htop is nothing but Interactive process viewer for CentOS/RHEL based servers and desktop systems. It is just like default top command with an additional set of options and better display on the screen. This page shows how to install htop on CentOS/RHEL using yum command line options.
CentOS / RHEL Install htop command
You can install htop on CentOS/RHEL/Fedora Linux using EPEL repo. From the man page:
Htop is a free (GPL) ncurses-based process viewer for Linux. It is similar to top, but allows you to scroll vertically and horizontally, so you can see all the processes running on the system, along with their full command lines. Tasks related to processes (killing, renicing) can be done without entering their PIDs.
The procedure for installing htop on CentOS/RHEL is as follows:
- Open the terminal window.
- For remote CentOS/RHEL server login using ssh command.
- Execute yum search htop command to search for htop on CentOS/RHEL
- Run sudo yum install htop to install htop in CentOS/RHEL
Let us see all commands and examples.
Install htop on CentOS/RHEL/Red hat Linux using yum
First you need to enable EPEL repo as described here to install atop. Type the following yum command:
# yum install htop
Loaded plugins: auto-update-debuginfo, protectbase, rhnplugin, security This system is receiving updates from RHN Classic or RHN Satellite. 0 packages excluded due to repository protections Setting up Install Process Resolving Dependencies --> Running transaction check ---> Package htop.x86_64 0:1.0.1-2.el6 will be installed --> Finished Dependency Resolution Dependencies Resolved ============================================================================================ Package Arch Version Repository Size ============================================================================================ Installing: htop x86_64 1.0.1-2.el6 epel 75 k Transaction Summary ============================================================================================ Install 1 Package(s) Total download size: 75 k Installed size: 161 k Is this ok [y/N]: y Downloading Packages: htop-1.0.1-2.el6.x86_64.rpm | 75 kB 00:00 Running rpm_check_debug Running Transaction Test Transaction Test Succeeded Running Transaction Installing : htop-1.0.1-2.el6.x86_64 1/1 Verifying : htop-1.0.1-2.el6.x86_64 1/1 Installed: htop.x86_64 0:1.0.1-2.el6 Complete!
How do I use htop program?
Type the following command as root user. The basic syntax is:
# htop [options]
htop command examples
Here are some conman and useful examples of htop commands:
Delay between data updates, in tenths of seconds
# htop -d 5
# htop --delay=10
How to start htop in monochrome mode i.e. disable colors
# htop -C
# htop --no-color
# htop --no-colour
Show only the process of a given user (say nixcraft or apache user)
# htop -u nixcraft
# htop --user=apache
Display working thread for pagemap memory stats
# htop -p
CentOS/RHEL htop keyboard shortcut keys
The following commands are supported while in htop:
|Up arrow key||Select (highlight) the previous process in the process list. Scroll the list if necessary.|
|Down arrow key||Select (highlight) the next process in the process list. Scroll the list if necessary.|
|Left arrow key||Scroll the process list left.|
|Right arrow key||Scroll the process list right.|
|PgUp, PgDn||Scroll the process list up or down one window.|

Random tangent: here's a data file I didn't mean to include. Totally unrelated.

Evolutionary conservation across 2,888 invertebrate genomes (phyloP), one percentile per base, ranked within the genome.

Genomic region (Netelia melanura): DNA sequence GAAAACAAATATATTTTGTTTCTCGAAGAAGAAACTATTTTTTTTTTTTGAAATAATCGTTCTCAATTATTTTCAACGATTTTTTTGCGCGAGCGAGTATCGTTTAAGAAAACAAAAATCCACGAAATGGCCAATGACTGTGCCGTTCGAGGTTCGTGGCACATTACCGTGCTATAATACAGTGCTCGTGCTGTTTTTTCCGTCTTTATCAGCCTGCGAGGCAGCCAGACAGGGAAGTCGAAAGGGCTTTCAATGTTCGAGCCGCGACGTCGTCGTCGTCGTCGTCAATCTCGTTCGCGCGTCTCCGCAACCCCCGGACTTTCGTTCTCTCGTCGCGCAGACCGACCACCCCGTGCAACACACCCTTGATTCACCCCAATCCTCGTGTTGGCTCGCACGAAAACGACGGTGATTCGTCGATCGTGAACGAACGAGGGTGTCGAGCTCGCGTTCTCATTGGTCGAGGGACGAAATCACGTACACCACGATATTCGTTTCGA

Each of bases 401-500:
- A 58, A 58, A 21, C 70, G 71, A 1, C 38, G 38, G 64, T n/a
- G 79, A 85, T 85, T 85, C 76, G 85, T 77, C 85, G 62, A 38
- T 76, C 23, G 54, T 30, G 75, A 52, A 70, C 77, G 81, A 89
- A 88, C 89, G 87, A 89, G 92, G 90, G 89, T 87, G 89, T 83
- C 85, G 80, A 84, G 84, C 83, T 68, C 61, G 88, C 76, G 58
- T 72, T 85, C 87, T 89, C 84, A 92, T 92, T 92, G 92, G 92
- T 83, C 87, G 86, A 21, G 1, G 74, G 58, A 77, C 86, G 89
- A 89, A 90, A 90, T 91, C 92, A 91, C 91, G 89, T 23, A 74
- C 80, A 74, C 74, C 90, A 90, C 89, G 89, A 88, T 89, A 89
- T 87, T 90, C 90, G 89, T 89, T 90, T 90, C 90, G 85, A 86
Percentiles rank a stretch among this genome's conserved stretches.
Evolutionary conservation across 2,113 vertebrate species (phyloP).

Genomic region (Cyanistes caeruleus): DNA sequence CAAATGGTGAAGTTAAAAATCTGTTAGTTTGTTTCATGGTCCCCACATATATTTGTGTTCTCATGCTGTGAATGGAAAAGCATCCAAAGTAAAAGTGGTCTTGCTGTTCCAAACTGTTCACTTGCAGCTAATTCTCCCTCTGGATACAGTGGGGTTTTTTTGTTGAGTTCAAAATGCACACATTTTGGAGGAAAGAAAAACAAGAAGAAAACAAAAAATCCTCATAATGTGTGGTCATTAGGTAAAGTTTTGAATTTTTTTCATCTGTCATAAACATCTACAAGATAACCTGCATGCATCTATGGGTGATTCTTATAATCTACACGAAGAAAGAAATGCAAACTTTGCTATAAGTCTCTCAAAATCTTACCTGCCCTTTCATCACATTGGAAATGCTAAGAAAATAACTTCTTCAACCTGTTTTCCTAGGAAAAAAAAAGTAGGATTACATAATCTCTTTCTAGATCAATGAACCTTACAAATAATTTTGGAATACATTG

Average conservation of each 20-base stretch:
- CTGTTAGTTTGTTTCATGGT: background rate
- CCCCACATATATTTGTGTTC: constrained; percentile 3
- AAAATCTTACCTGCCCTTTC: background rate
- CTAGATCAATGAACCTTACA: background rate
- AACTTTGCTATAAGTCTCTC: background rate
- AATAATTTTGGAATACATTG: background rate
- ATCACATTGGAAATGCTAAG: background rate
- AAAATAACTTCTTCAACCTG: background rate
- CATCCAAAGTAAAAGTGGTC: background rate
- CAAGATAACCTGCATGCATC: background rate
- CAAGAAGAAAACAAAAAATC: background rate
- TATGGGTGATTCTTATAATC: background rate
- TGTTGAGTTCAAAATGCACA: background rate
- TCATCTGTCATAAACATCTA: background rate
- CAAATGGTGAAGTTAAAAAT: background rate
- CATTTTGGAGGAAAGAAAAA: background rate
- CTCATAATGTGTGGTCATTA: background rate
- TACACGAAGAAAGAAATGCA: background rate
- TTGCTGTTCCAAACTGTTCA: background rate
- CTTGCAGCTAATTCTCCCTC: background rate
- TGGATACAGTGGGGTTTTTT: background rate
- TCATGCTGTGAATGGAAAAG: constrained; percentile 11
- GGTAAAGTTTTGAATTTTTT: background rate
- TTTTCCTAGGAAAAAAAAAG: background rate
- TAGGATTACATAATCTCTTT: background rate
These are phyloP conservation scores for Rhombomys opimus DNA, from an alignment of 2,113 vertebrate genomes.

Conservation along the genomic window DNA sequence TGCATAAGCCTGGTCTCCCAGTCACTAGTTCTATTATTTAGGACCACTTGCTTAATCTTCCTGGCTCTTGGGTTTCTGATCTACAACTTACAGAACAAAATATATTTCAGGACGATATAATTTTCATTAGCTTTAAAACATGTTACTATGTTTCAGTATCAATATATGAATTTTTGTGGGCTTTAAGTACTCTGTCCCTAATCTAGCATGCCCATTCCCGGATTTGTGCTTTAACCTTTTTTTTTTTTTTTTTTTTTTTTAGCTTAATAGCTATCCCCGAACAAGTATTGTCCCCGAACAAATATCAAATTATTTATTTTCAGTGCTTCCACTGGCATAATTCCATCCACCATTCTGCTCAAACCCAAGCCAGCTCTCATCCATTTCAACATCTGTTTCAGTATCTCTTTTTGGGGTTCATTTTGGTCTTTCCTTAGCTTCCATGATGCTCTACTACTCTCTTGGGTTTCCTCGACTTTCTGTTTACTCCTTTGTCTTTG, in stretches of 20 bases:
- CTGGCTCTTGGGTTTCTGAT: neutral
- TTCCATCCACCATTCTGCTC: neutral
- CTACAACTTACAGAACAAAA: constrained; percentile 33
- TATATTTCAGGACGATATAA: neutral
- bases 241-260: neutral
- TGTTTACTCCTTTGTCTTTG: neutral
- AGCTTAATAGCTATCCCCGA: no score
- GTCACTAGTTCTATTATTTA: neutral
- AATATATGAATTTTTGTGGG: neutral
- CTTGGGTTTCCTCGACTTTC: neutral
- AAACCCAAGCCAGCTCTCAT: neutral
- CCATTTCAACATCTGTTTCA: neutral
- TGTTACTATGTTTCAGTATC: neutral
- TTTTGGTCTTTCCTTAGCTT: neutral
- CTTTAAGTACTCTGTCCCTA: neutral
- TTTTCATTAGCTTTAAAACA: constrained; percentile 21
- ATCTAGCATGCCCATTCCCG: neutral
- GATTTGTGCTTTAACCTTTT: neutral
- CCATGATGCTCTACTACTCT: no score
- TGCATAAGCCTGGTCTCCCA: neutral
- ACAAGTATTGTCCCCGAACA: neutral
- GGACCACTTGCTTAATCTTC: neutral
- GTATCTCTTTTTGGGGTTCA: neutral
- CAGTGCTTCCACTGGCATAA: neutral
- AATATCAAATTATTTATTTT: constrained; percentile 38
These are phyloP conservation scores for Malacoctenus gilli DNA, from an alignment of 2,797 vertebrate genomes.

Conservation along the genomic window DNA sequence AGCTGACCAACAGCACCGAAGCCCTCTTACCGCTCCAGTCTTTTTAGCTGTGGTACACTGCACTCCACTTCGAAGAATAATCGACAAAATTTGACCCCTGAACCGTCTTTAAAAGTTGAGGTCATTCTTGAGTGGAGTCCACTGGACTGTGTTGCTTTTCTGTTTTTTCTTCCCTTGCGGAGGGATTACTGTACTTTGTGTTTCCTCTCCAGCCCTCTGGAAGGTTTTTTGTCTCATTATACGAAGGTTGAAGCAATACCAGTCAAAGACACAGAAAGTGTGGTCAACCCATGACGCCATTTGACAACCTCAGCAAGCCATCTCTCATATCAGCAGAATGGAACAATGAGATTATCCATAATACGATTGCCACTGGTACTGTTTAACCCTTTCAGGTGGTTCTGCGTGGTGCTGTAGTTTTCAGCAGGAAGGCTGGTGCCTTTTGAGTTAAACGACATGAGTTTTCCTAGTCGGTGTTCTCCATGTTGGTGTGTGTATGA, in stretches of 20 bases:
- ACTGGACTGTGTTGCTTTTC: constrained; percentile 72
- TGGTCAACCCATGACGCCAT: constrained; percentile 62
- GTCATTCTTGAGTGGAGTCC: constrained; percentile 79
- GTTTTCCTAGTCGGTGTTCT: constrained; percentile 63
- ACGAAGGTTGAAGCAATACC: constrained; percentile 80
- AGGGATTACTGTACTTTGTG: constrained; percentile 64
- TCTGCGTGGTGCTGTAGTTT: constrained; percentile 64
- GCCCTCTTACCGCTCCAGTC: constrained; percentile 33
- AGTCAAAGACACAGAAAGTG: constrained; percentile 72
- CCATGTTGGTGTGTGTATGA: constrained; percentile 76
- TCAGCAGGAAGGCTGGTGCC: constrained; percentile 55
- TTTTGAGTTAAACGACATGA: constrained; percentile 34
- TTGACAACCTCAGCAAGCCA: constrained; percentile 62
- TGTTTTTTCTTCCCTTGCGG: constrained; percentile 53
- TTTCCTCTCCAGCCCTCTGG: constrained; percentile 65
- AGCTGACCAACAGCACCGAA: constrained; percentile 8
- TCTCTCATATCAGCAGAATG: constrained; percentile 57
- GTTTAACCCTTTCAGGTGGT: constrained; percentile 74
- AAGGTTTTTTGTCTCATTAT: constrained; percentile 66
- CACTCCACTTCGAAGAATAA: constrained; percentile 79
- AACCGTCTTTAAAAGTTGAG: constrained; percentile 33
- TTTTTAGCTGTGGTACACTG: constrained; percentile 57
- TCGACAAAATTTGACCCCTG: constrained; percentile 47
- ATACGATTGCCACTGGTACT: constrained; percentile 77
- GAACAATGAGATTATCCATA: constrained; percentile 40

|Home||Scroll to the top of the process list and select the first process.|
|End||Scroll to the bottom of the process list and select the last process.|
|s||Trace process system calls: if strace(1) is installed, pressing this key will attach it to the currently selected process, presenting a live update of system calls issued by the process.|
|l||Display open files for a process: if lsof(1) is installed, pressing this key will display the list of file descriptors opened by the process.|
Other keyboard shortcuts
|u||Show only processes owned by a specified user.|
|M||Sort by memory usage (top compatibility key).|
|P||Sort by processor usage (top compatibility key).|
|T||Sort by time (top compatibility key).|
|F||“Follow” process: if the sort order causes the currently selected process to move in the list, make the selection bar follow it. This is useful for monitoring a process: this way, you can keep a process always visible on screen. When a movement key is used, “follow” loses effect.|
|K||Hide kernel threads: prevent the threads belonging the kernel to be displayed in the process list. (This is a toggle key.)|
|H||Hide user threads: on systems that represent them differently than ordinary processes (such as recent NPTL-based systems), this can hide threads from userspace processes in the process list. (This is a toggle key.)|
|p||Show full paths to running programs, where applicable. (This is a toggle key.)|
|Ctrl-L||Rfresh the screen.|
|F1||See this help menu.|
This page showed you how to install and use htop on CentOS/RHEL based Linux server. It has many more option. Hence, see the htop home page online here or read htop(1) command man page for more information.
|Category||List of Unix and Linux commands|
|Firewall||CentOS 8 • OpenSUSE • RHEL 8 • Ubuntu 16.04 • Ubuntu 18.04 • Ubuntu 20.04|
|Network Utilities||dig • host • ip • nmap|
|OpenVPN||CentOS 7 • CentOS 8 • Debian 10 • Debian 8/9 • Ubuntu 18.04 • Ubuntu 20.04|
|Package Manager||apk • apt|
|Processes Management||bg • chroot • cron • disown • fg • jobs • killall • kill • pidof • pstree • pwdx • time|
|Searching||grep • whereis • which|
|User Information||groups • id • lastcomm • last • lid/libuser-lid • logname • members • users • whoami • who • w|
|WireGuard VPN||CentOS 8 • Debian 10 • Firewall • Ubuntu 20.04|